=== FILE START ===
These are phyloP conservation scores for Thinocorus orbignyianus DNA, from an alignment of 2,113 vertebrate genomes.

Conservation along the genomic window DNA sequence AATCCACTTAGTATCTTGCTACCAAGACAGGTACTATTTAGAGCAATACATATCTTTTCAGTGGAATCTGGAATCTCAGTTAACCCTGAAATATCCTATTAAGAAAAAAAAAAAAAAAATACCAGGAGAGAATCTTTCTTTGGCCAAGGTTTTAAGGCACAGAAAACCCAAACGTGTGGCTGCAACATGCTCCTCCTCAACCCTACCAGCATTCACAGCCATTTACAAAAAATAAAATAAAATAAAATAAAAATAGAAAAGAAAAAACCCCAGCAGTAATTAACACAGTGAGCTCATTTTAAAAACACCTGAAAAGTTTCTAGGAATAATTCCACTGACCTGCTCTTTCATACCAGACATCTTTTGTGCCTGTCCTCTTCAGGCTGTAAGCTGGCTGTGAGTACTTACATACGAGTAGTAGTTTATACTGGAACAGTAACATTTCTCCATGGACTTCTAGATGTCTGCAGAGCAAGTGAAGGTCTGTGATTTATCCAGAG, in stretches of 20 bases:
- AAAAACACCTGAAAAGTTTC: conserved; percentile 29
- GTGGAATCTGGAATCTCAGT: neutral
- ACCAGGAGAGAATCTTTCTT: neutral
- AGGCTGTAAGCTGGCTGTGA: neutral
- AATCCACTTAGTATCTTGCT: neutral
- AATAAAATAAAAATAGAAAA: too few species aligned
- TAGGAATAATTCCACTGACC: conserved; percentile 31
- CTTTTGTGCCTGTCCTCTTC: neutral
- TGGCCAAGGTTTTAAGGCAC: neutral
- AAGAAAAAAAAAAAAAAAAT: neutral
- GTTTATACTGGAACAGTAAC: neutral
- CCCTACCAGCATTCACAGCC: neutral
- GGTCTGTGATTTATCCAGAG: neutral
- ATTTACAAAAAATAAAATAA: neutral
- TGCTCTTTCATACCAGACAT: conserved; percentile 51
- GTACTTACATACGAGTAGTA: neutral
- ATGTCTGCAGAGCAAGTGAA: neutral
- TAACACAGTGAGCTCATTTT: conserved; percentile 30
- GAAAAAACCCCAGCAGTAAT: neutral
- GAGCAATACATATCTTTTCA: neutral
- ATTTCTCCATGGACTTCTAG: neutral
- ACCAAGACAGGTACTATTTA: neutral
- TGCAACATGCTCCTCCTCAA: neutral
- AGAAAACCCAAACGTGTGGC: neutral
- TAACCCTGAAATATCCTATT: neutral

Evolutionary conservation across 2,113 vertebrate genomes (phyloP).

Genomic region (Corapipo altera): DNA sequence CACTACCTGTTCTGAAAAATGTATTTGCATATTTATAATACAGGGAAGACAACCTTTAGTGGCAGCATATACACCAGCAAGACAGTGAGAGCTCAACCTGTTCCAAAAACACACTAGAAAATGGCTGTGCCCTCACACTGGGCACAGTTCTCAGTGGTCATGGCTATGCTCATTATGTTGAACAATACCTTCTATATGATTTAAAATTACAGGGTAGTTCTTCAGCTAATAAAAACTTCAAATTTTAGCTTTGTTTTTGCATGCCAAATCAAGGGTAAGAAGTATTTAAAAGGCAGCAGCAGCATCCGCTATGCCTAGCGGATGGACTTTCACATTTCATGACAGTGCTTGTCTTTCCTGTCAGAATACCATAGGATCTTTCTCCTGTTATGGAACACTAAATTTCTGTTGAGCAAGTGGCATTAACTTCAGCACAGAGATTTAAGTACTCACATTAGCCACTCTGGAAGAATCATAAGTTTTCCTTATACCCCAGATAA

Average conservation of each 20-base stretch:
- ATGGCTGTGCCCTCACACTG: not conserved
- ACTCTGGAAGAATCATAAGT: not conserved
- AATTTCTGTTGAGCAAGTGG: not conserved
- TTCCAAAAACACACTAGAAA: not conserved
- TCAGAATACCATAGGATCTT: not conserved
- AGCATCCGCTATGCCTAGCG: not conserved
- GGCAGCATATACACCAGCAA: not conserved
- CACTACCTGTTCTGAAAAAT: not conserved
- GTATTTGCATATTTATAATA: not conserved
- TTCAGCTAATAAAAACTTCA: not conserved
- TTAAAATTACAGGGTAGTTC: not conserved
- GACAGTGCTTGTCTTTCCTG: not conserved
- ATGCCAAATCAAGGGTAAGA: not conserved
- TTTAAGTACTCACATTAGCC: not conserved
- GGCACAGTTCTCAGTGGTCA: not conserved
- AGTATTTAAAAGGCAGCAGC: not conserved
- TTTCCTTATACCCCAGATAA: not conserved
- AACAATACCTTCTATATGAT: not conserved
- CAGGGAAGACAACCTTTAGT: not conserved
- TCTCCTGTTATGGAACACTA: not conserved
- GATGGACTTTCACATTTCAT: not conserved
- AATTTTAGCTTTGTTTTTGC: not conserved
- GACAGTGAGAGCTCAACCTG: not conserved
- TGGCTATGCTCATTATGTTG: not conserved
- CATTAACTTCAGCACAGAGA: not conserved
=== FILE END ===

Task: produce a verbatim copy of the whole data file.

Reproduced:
These are phyloP conservation scores for Thinocorus orbignyianus DNA, from an alignment of 2,113 vertebrate genomes.

Conservation along the genomic window DNA sequence AATCCACTTAGTATCTTGCTACCAAGACAGGTACTATTTAGAGCAATACATATCTTTTCAGTGGAATCTGGAATCTCAGTTAACCCTGAAATATCCTATTAAGAAAAAAAAAAAAAAAATACCAGGAGAGAATCTTTCTTTGGCCAAGGTTTTAAGGCACAGAAAACCCAAACGTGTGGCTGCAACATGCTCCTCCTCAACCCTACCAGCATTCACAGCCATTTACAAAAAATAAAATAAAATAAAATAAAAATAGAAAAGAAAAAACCCCAGCAGTAATTAACACAGTGAGCTCATTTTAAAAACACCTGAAAAGTTTCTAGGAATAATTCCACTGACCTGCTCTTTCATACCAGACATCTTTTGTGCCTGTCCTCTTCAGGCTGTAAGCTGGCTGTGAGTACTTACATACGAGTAGTAGTTTATACTGGAACAGTAACATTTCTCCATGGACTTCTAGATGTCTGCAGAGCAAGTGAAGGTCTGTGATTTATCCAGAG, in stretches of 20 bases:
- AAAAACACCTGAAAAGTTTC: conserved; percentile 29
- GTGGAATCTGGAATCTCAGT: neutral
- ACCAGGAGAGAATCTTTCTT: neutral
- AGGCTGTAAGCTGGCTGTGA: neutral
- AATCCACTTAGTATCTTGCT: neutral
- AATAAAATAAAAATAGAAAA: too few species aligned
- TAGGAATAATTCCACTGACC: conserved; percentile 31
- CTTTTGTGCCTGTCCTCTTC: neutral
- TGGCCAAGGTTTTAAGGCAC: neutral
- AAGAAAAAAAAAAAAAAAAT: neutral
- GTTTATACTGGAACAGTAAC: neutral
- CCCTACCAGCATTCACAGCC: neutral
- GGTCTGTGATTTATCCAGAG: neutral
- ATTTACAAAAAATAAAATAA: neutral
- TGCTCTTTCATACCAGACAT: conserved; percentile 51
- GTACTTACATACGAGTAGTA: neutral
- ATGTCTGCAGAGCAAGTGAA: neutral
- TAACACAGTGAGCTCATTTT: conserved; percentile 30
- GAAAAAACCCCAGCAGTAAT: neutral
- GAGCAATACATATCTTTTCA: neutral
- ATTTCTCCATGGACTTCTAG: neutral
- ACCAAGACAGGTACTATTTA: neutral
- TGCAACATGCTCCTCCTCAA: neutral
- AGAAAACCCAAACGTGTGGC: neutral
- TAACCCTGAAATATCCTATT: neutral

Evolutionary conservation across 2,113 vertebrate genomes (phyloP).

Genomic region (Corapipo altera): DNA sequence CACTACCTGTTCTGAAAAATGTATTTGCATATTTATAATACAGGGAAGACAACCTTTAGTGGCAGCATATACACCAGCAAGACAGTGAGAGCTCAACCTGTTCCAAAAACACACTAGAAAATGGCTGTGCCCTCACACTGGGCACAGTTCTCAGTGGTCATGGCTATGCTCATTATGTTGAACAATACCTTCTATATGATTTAAAATTACAGGGTAGTTCTTCAGCTAATAAAAACTTCAAATTTTAGCTTTGTTTTTGCATGCCAAATCAAGGGTAAGAAGTATTTAAAAGGCAGCAGCAGCATCCGCTATGCCTAGCGGATGGACTTTCACATTTCATGACAGTGCTTGTCTTTCCTGTCAGAATACCATAGGATCTTTCTCCTGTTATGGAACACTAAATTTCTGTTGAGCAAGTGGCATTAACTTCAGCACAGAGATTTAAGTACTCACATTAGCCACTCTGGAAGAATCATAAGTTTTCCTTATACCCCAGATAA

Average conservation of each 20-base stretch:
- ATGGCTGTGCCCTCACACTG: not conserved
- ACTCTGGAAGAATCATAAGT: not conserved
- AATTTCTGTTGAGCAAGTGG: not conserved
- TTCCAAAAACACACTAGAAA: not conserved
- TCAGAATACCATAGGATCTT: not conserved
- AGCATCCGCTATGCCTAGCG: not conserved
- GGCAGCATATACACCAGCAA: not conserved
- CACTACCTGTTCTGAAAAAT: not conserved
- GTATTTGCATATTTATAATA: not conserved
- TTCAGCTAATAAAAACTTCA: not conserved
- TTAAAATTACAGGGTAGTTC: not conserved
- GACAGTGCTTGTCTTTCCTG: not conserved
- ATGCCAAATCAAGGGTAAGA: not conserved
- TTTAAGTACTCACATTAGCC: not conserved
- GGCACAGTTCTCAGTGGTCA: not conserved
- AGTATTTAAAAGGCAGCAGC: not conserved
- TTTCCTTATACCCCAGATAA: not conserved
- AACAATACCTTCTATATGAT: not conserved
- CAGGGAAGACAACCTTTAGT: not conserved
- TCTCCTGTTATGGAACACTA: not conserved
- GATGGACTTTCACATTTCAT: not conserved
- AATTTTAGCTTTGTTTTTGC: not conserved
- GACAGTGAGAGCTCAACCTG: not conserved
- TGGCTATGCTCATTATGTTG: not conserved
- CATTAACTTCAGCACAGAGA: not conserved